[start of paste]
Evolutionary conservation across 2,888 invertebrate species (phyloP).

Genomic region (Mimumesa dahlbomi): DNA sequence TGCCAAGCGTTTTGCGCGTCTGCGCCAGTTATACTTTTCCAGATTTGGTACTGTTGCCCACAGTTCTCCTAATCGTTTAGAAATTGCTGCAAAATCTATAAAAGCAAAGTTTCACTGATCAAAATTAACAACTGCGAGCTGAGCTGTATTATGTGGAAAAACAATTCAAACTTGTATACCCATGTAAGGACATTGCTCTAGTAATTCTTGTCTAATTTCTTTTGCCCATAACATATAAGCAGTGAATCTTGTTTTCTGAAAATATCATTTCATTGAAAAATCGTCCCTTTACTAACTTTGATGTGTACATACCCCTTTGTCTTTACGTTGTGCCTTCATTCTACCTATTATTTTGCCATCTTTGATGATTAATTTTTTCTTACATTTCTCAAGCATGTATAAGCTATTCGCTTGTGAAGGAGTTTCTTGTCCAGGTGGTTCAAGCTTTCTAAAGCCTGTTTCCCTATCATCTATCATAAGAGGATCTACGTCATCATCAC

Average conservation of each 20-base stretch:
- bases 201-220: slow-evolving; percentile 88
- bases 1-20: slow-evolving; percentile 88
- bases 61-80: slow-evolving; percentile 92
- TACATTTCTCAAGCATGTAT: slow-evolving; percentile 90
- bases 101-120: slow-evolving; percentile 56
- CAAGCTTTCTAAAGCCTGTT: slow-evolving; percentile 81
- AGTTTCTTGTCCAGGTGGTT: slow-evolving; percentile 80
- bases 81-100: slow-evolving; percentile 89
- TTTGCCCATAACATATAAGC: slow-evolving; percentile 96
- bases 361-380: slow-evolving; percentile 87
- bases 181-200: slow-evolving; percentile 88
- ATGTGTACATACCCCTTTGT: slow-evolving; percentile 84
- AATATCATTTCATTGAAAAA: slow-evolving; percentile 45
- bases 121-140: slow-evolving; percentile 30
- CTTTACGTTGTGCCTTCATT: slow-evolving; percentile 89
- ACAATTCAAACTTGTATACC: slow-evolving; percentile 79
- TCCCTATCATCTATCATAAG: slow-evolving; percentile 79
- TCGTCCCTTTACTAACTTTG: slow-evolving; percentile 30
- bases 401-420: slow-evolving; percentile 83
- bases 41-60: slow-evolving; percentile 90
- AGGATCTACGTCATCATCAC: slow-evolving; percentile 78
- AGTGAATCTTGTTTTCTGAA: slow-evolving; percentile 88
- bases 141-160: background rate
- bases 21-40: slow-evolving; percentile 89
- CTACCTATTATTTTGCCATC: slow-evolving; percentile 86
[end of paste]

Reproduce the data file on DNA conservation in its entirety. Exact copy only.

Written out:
Evolutionary conservation across 2,888 invertebrate species (phyloP).

Genomic region (Mimumesa dahlbomi): DNA sequence TGCCAAGCGTTTTGCGCGTCTGCGCCAGTTATACTTTTCCAGATTTGGTACTGTTGCCCACAGTTCTCCTAATCGTTTAGAAATTGCTGCAAAATCTATAAAAGCAAAGTTTCACTGATCAAAATTAACAACTGCGAGCTGAGCTGTATTATGTGGAAAAACAATTCAAACTTGTATACCCATGTAAGGACATTGCTCTAGTAATTCTTGTCTAATTTCTTTTGCCCATAACATATAAGCAGTGAATCTTGTTTTCTGAAAATATCATTTCATTGAAAAATCGTCCCTTTACTAACTTTGATGTGTACATACCCCTTTGTCTTTACGTTGTGCCTTCATTCTACCTATTATTTTGCCATCTTTGATGATTAATTTTTTCTTACATTTCTCAAGCATGTATAAGCTATTCGCTTGTGAAGGAGTTTCTTGTCCAGGTGGTTCAAGCTTTCTAAAGCCTGTTTCCCTATCATCTATCATAAGAGGATCTACGTCATCATCAC

Average conservation of each 20-base stretch:
- bases 201-220: slow-evolving; percentile 88
- bases 1-20: slow-evolving; percentile 88
- bases 61-80: slow-evolving; percentile 92
- TACATTTCTCAAGCATGTAT: slow-evolving; percentile 90
- bases 101-120: slow-evolving; percentile 56
- CAAGCTTTCTAAAGCCTGTT: slow-evolving; percentile 81
- AGTTTCTTGTCCAGGTGGTT: slow-evolving; percentile 80
- bases 81-100: slow-evolving; percentile 89
- TTTGCCCATAACATATAAGC: slow-evolving; percentile 96
- bases 361-380: slow-evolving; percentile 87
- bases 181-200: slow-evolving; percentile 88
- ATGTGTACATACCCCTTTGT: slow-evolving; percentile 84
- AATATCATTTCATTGAAAAA: slow-evolving; percentile 45
- bases 121-140: slow-evolving; percentile 30
- CTTTACGTTGTGCCTTCATT: slow-evolving; percentile 89
- ACAATTCAAACTTGTATACC: slow-evolving; percentile 79
- TCCCTATCATCTATCATAAG: slow-evolving; percentile 79
- TCGTCCCTTTACTAACTTTG: slow-evolving; percentile 30
- bases 401-420: slow-evolving; percentile 83
- bases 41-60: slow-evolving; percentile 90
- AGGATCTACGTCATCATCAC: slow-evolving; percentile 78
- AGTGAATCTTGTTTTCTGAA: slow-evolving; percentile 88
- bases 141-160: background rate
- bases 21-40: slow-evolving; percentile 89
- CTACCTATTATTTTGCCATC: slow-evolving; percentile 86